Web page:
"WiFi is the prefect fit for the Island of Niue, where harsh weather conditions of rain, lightning, salt water, and high humidity cause major problems with underground copper lines," said Richard St Clair, Co-Founder and Technical Manager at The Internet Users Society - Niue and Chairman, Pacific Island Chapter ISOC. "And since WiFi is a license free technology by International Agreement, no license is needed either by the provider or the user."
WiFi, 802.11 or IEEE 802.11 is a type of radio technology used for wireless local area networks, based on a standard developed by the IEEE for local and wire networks within the 802.11 section. WiFi 802.11 is composed of several standards operating in different frequencies.
A substantial portion of Niue's tourism comes from visiting yacht traffic during the non-cyclone season. Yachts with onboard computer equipment with WiFi cards and external antennas will be able to park in the harbor and access full Internet services from their vessels as an open node, also free of charge. Other visitors, consultants and tourists to the island who carry laptops with either built in WiFi or as an add-on, will also have the ability to connect to the open node free of charge for the duration of their stay. Local Internet users with recent-vintage laptops will find the built in wireless features useful as more areas are covered with RF, and users who may be in the more congested telephone circuit locales such as Alofi central will also benefit from the new technology. One government office is already hooked up to the WiFi service and it is expected others will join in as soon as the appropriate hardware is installed.
IUS-N continues to be a leader in developing appropriate technologies to enable low-cost, dependable Internet services for all, for small nations like Niue. IUS-N technology is a model for other providers to use in developing nations that face the same hostile weather environments and where there are restrictions on the older technologies for wireless Internet services or where license costs are very high. Because these are low-power RF (Radio Frequency) transmitters, plus they consume small amounts of electricity, the technology is appropriate for smaller nations like Niue.
WiFi is the latest free service offer by the IUS-N to all the people in Niue. In 1997, the IUS-N first introduced free Email services to the nation and subsequently launched free full Internet access services in 1999. Earlier this spring free broadband Internet services were deployed at its Internet Cafe in Niue.
For more information and a topographical network map please see: http://www.niue.nu/images/Nuiepaper38.pdf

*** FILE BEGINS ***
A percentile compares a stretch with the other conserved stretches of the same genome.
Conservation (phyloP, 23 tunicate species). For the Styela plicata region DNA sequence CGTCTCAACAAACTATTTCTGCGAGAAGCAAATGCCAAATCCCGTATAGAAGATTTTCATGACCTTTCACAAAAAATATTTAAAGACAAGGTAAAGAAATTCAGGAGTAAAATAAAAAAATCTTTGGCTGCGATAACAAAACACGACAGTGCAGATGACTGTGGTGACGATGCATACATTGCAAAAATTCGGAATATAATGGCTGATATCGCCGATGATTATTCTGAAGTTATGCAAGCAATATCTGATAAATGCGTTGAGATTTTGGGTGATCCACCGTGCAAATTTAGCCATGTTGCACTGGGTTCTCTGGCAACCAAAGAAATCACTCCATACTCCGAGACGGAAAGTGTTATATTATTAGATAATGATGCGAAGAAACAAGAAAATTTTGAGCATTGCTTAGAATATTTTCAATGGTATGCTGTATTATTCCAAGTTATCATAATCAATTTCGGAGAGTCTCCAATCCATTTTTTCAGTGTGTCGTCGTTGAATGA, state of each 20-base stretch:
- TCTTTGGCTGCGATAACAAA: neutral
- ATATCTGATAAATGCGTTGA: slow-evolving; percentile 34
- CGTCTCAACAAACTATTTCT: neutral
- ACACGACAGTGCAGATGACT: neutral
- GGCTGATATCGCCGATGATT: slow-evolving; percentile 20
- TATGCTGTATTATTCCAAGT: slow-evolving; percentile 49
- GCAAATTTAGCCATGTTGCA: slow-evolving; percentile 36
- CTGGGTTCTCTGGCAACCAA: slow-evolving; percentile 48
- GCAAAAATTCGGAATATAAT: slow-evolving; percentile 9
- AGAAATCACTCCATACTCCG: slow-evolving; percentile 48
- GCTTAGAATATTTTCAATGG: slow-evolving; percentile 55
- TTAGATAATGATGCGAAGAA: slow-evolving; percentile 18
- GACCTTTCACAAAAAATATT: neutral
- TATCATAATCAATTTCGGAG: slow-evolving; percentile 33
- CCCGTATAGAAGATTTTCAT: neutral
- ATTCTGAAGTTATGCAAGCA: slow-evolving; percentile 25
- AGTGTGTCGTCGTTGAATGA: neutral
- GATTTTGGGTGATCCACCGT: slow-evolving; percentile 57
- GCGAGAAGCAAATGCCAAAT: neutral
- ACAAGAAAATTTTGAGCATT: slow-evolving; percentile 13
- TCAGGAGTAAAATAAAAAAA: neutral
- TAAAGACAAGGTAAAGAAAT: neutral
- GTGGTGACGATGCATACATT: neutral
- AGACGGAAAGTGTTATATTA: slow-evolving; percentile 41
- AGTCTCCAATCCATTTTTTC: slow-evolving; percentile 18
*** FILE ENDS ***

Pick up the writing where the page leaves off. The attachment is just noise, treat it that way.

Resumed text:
About The Internet Users Society - Niue
IUS-N, a US-incorporated, private charitable foundation locally managed in Niue, was established in 1997 to use revenue from registration of .NU domain names to develop and fund free Internet services for all the people of Niue. The Internet Users Society - Niue (IUS-N) was designated to administer the .NU top level domain (TLD), commonly known as the .NU Country Code TLD (ccTLD), by the Internet Assigned Numbers Authority (IANA), in early 1997. The IUS-N is a private, tax exempt charitable foundation, which was founded in 1997 by J. William Semich in the US and others in Niue with the aim of using .NU domain name registration fees to fund the high costs of satellite-based Internet connectivity in Niue.
The island of Niue with a population of less than 2,000, is the world's smallest independent self-governed nation, and is a former dependency of New Zealand. Affectionately known as 'the rock,' Niue is reputedly the largest upraised coral atoll in the world. A single land mass in the center of a triangle of Polynesian islands, made up of Tonga, Western Samoa and the Cook Islands, Niue is located 2400 km north-east of New Zealand, on the eastern side of the International dateline, and is 11 hours behind Greenwich meantime. The island's isolation and coral makeup create a rugged coastline and reef which provide intimate swimming coves as opposed to the typical long stretches of sandy beaches so predominant elsewhere in Polynesia. As a result it is a whale-watchers', snorklers' and scuba divers' paradise. The landmass of Niue is 259 sq. km, and 13 villages are found along Niue's 67-km circle island road.